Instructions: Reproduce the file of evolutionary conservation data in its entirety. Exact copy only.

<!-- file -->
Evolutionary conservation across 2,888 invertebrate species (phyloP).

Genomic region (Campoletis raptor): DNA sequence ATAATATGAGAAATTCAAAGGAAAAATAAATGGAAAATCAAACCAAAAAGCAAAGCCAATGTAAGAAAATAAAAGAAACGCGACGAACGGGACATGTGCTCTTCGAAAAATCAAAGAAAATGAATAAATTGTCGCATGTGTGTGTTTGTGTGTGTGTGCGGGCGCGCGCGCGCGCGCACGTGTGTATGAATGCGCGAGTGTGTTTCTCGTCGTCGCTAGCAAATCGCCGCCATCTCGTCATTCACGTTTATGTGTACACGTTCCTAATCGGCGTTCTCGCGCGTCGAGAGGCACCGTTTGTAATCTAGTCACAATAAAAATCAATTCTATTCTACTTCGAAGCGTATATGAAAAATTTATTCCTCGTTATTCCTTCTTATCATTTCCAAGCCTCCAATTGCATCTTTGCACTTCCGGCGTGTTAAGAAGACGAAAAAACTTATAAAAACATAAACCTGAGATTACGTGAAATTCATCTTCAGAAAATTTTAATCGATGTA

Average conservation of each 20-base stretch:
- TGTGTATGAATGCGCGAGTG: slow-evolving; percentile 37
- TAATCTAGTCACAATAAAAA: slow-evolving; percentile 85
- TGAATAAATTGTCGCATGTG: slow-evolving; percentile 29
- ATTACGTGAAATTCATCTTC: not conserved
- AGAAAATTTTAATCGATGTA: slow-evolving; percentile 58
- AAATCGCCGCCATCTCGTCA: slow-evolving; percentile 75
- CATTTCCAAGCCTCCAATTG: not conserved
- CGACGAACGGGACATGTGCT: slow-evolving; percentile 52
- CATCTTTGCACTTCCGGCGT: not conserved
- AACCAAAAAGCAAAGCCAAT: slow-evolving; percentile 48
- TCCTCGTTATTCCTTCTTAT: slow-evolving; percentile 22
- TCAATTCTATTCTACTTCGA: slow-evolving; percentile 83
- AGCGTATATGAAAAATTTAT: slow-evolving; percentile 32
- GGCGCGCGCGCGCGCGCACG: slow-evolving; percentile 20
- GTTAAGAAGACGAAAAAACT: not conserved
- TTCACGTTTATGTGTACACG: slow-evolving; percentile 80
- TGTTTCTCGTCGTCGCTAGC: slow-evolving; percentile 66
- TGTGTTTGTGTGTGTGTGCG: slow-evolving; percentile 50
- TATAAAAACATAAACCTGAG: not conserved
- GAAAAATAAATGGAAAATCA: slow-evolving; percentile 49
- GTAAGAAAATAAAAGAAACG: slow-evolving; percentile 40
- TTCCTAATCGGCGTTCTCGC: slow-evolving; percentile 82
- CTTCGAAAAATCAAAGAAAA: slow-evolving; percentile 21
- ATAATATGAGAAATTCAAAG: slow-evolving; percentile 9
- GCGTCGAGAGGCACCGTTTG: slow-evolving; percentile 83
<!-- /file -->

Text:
Evolutionary conservation across 2,888 invertebrate species (phyloP).

Genomic region (Campoletis raptor): DNA sequence ATAATATGAGAAATTCAAAGGAAAAATAAATGGAAAATCAAACCAAAAAGCAAAGCCAATGTAAGAAAATAAAAGAAACGCGACGAACGGGACATGTGCTCTTCGAAAAATCAAAGAAAATGAATAAATTGTCGCATGTGTGTGTTTGTGTGTGTGTGCGGGCGCGCGCGCGCGCGCACGTGTGTATGAATGCGCGAGTGTGTTTCTCGTCGTCGCTAGCAAATCGCCGCCATCTCGTCATTCACGTTTATGTGTACACGTTCCTAATCGGCGTTCTCGCGCGTCGAGAGGCACCGTTTGTAATCTAGTCACAATAAAAATCAATTCTATTCTACTTCGAAGCGTATATGAAAAATTTATTCCTCGTTATTCCTTCTTATCATTTCCAAGCCTCCAATTGCATCTTTGCACTTCCGGCGTGTTAAGAAGACGAAAAAACTTATAAAAACATAAACCTGAGATTACGTGAAATTCATCTTCAGAAAATTTTAATCGATGTA

Average conservation of each 20-base stretch:
- TGTGTATGAATGCGCGAGTG: slow-evolving; percentile 37
- TAATCTAGTCACAATAAAAA: slow-evolving; percentile 85
- TGAATAAATTGTCGCATGTG: slow-evolving; percentile 29
- ATTACGTGAAATTCATCTTC: not conserved
- AGAAAATTTTAATCGATGTA: slow-evolving; percentile 58
- AAATCGCCGCCATCTCGTCA: slow-evolving; percentile 75
- CATTTCCAAGCCTCCAATTG: not conserved
- CGACGAACGGGACATGTGCT: slow-evolving; percentile 52
- CATCTTTGCACTTCCGGCGT: not conserved
- AACCAAAAAGCAAAGCCAAT: slow-evolving; percentile 48
- TCCTCGTTATTCCTTCTTAT: slow-evolving; percentile 22
- TCAATTCTATTCTACTTCGA: slow-evolving; percentile 83
- AGCGTATATGAAAAATTTAT: slow-evolving; percentile 32
- GGCGCGCGCGCGCGCGCACG: slow-evolving; percentile 20
- GTTAAGAAGACGAAAAAACT: not conserved
- TTCACGTTTATGTGTACACG: slow-evolving; percentile 80
- TGTTTCTCGTCGTCGCTAGC: slow-evolving; percentile 66
- TGTGTTTGTGTGTGTGTGCG: slow-evolving; percentile 50
- TATAAAAACATAAACCTGAG: not conserved
- GAAAAATAAATGGAAAATCA: slow-evolving; percentile 49
- GTAAGAAAATAAAAGAAACG: slow-evolving; percentile 40
- TTCCTAATCGGCGTTCTCGC: slow-evolving; percentile 82
- CTTCGAAAAATCAAAGAAAA: slow-evolving; percentile 21
- ATAATATGAGAAATTCAAAG: slow-evolving; percentile 9
- GCGTCGAGAGGCACCGTTTG: slow-evolving; percentile 83